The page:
Watch a guy restore a rusty old Soviet scooter to look better than new
There’s something so satisfying about rescuing sad, unloved vehicles and bringing them back to life, isn’t there? Even if you don’t do it yourself, it’s still incredibly soothing to watch. The idea that anything is possible if you’re willing to put in the time, money, and effort to bring something back is almost intoxicating.
Folks, that’s why YouTube channels like Rescue Story exist. We last met this guy in February 2022, when he pulled a sad old Ural from the brink. This time, it’s not a sidecar motorcycle that he has in his sights. Instead, he calls it an abandoned Piaggio Vespa, except that’s not it either. (Of course it could be a “Vespa” if you’re the type of person who uses that brand name for all scooters – much like a tissue is a “Kleenex” or a photocopy is a “Xerox”, depending on who you’re talking to.)
So if this sad, rusty scooter isn’t a real Vespa, what is? Apparently it is a Vyatka V-150M, a small Soviet-made 150cc scooter from the mid-1960s. In 1973 they had electronic ignitions, but not the first generation. This is the second scooter model made by Vyatka, the first being the VP150, essentially a straight Vespa 150 copy.
At the time the company manufactured the V-150M, it took what it had learned from the previous model and changed the design significantly. He did early mass centralization with his engine relocation, for one thing. On the other hand, it has a closed-chain final drive – something that completely mesmerized me more than once while watching this video. Although I’m not a vintage scooter enthusiast (at least not yet), my modern scooter experiences have all involved the frustrations of changing drive belts – so that was it very exciting for me.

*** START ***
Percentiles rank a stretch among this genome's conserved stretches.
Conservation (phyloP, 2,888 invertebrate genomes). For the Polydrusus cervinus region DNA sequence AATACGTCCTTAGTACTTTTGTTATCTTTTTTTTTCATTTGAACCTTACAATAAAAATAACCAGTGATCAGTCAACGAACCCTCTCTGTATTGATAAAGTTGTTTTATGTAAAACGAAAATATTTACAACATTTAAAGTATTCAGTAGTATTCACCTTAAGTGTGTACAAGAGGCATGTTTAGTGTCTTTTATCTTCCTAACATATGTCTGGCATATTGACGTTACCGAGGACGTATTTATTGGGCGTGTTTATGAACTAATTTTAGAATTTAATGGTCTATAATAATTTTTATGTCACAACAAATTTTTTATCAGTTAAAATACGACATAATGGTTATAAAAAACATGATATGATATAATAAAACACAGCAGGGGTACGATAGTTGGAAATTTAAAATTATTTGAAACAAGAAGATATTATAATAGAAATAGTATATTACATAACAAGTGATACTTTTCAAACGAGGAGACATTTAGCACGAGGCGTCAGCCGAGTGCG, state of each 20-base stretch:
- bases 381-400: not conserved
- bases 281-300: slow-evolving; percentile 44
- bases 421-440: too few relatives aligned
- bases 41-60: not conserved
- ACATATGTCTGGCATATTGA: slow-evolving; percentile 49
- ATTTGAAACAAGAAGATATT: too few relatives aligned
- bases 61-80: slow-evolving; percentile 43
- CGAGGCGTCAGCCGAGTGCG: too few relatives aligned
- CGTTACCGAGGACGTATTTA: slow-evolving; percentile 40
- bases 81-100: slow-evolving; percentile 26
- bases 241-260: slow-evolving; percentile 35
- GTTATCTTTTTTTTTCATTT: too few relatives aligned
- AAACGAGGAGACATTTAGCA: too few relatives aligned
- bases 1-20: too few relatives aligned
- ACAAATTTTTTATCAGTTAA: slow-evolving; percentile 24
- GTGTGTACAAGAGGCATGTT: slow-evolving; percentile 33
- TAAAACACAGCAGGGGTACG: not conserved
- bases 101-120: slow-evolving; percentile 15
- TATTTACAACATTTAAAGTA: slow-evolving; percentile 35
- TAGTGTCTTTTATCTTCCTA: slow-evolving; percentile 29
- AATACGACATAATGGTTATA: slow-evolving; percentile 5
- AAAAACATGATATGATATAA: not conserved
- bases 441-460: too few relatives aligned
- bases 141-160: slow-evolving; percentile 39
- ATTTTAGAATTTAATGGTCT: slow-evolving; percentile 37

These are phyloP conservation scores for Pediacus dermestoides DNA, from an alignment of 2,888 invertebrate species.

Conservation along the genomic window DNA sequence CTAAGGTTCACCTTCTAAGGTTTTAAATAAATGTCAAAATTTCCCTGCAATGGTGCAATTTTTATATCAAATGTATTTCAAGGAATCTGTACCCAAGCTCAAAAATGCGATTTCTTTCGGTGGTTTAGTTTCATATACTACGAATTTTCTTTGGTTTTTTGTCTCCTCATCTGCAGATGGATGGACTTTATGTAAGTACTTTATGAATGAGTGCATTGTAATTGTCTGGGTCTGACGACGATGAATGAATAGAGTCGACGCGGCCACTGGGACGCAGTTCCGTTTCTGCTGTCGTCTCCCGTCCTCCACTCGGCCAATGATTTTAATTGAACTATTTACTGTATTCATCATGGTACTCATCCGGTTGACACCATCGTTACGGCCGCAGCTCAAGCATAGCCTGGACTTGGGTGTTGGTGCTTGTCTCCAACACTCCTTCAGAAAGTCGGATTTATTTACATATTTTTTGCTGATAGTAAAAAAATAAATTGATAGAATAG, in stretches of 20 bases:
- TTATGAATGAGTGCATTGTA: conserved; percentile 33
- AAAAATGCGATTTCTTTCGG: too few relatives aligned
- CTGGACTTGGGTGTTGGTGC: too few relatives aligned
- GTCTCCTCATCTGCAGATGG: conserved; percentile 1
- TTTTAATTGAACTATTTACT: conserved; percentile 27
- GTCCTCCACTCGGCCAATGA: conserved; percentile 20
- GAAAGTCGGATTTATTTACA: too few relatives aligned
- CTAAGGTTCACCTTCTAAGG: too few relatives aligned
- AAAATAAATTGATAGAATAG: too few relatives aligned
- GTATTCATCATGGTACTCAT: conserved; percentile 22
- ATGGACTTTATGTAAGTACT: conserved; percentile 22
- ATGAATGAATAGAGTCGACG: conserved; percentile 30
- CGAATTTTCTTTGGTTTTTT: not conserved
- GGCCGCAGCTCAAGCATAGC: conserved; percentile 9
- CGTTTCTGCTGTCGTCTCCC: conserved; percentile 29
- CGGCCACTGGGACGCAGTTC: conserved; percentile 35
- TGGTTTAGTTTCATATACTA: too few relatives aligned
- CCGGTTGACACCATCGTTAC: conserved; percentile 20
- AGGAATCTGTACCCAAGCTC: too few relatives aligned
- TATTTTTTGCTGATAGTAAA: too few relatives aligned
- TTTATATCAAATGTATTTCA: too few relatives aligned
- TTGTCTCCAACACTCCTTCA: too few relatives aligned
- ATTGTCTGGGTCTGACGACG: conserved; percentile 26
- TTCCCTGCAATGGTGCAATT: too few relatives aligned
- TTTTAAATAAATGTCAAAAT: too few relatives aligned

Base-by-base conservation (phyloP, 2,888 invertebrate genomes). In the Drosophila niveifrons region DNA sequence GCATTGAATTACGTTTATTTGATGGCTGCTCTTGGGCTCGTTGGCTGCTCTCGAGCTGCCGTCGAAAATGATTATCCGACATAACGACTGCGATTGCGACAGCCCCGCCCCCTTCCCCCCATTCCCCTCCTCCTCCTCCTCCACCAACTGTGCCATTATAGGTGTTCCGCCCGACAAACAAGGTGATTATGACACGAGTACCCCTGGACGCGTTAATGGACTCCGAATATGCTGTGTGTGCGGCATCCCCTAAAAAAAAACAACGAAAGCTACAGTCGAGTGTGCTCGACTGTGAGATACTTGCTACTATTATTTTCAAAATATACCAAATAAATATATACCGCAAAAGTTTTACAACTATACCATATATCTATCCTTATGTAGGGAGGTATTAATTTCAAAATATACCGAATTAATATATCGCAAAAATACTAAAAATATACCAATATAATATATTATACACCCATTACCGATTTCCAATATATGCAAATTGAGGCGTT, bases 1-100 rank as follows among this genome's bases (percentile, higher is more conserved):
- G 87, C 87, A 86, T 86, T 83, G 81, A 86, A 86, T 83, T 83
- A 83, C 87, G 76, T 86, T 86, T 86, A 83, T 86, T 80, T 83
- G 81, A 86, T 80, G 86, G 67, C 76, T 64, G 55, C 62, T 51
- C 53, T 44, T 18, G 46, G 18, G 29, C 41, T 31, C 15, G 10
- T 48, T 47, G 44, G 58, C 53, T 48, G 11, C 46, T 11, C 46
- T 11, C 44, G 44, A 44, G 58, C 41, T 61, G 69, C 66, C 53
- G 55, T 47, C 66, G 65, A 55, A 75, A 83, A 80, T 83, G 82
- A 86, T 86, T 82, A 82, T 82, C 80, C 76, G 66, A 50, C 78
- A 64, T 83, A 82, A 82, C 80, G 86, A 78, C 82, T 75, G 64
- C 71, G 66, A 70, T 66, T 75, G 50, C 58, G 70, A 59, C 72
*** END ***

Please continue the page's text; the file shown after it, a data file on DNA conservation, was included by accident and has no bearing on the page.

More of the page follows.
Either way, the aesthetic charms of the V-150M design become even more apparent once the guy behind Rescue Story does what he does with all the vehicles he documents on his channel. Always calm, cool and collected, he takes things apart, cleans them, does a whole lot of sanding, filling, priming, painting and general reassembly, and the whole thing probably looks even better than it looks. was when it was new. In this specific case, the choice of a slightly sparkling white paint, accentuated by this slightly sparkling malachite blue is simply perfect.
I didn’t know about this particular scooter model before watching this video, but to me, that’s exactly why the internet can be such a glorious thing. Bring me your weird, sad, forgotten old scooters and bikes! Show me how amazing they can be when someone cares enough. From the bottom of my heart, I love this stuff.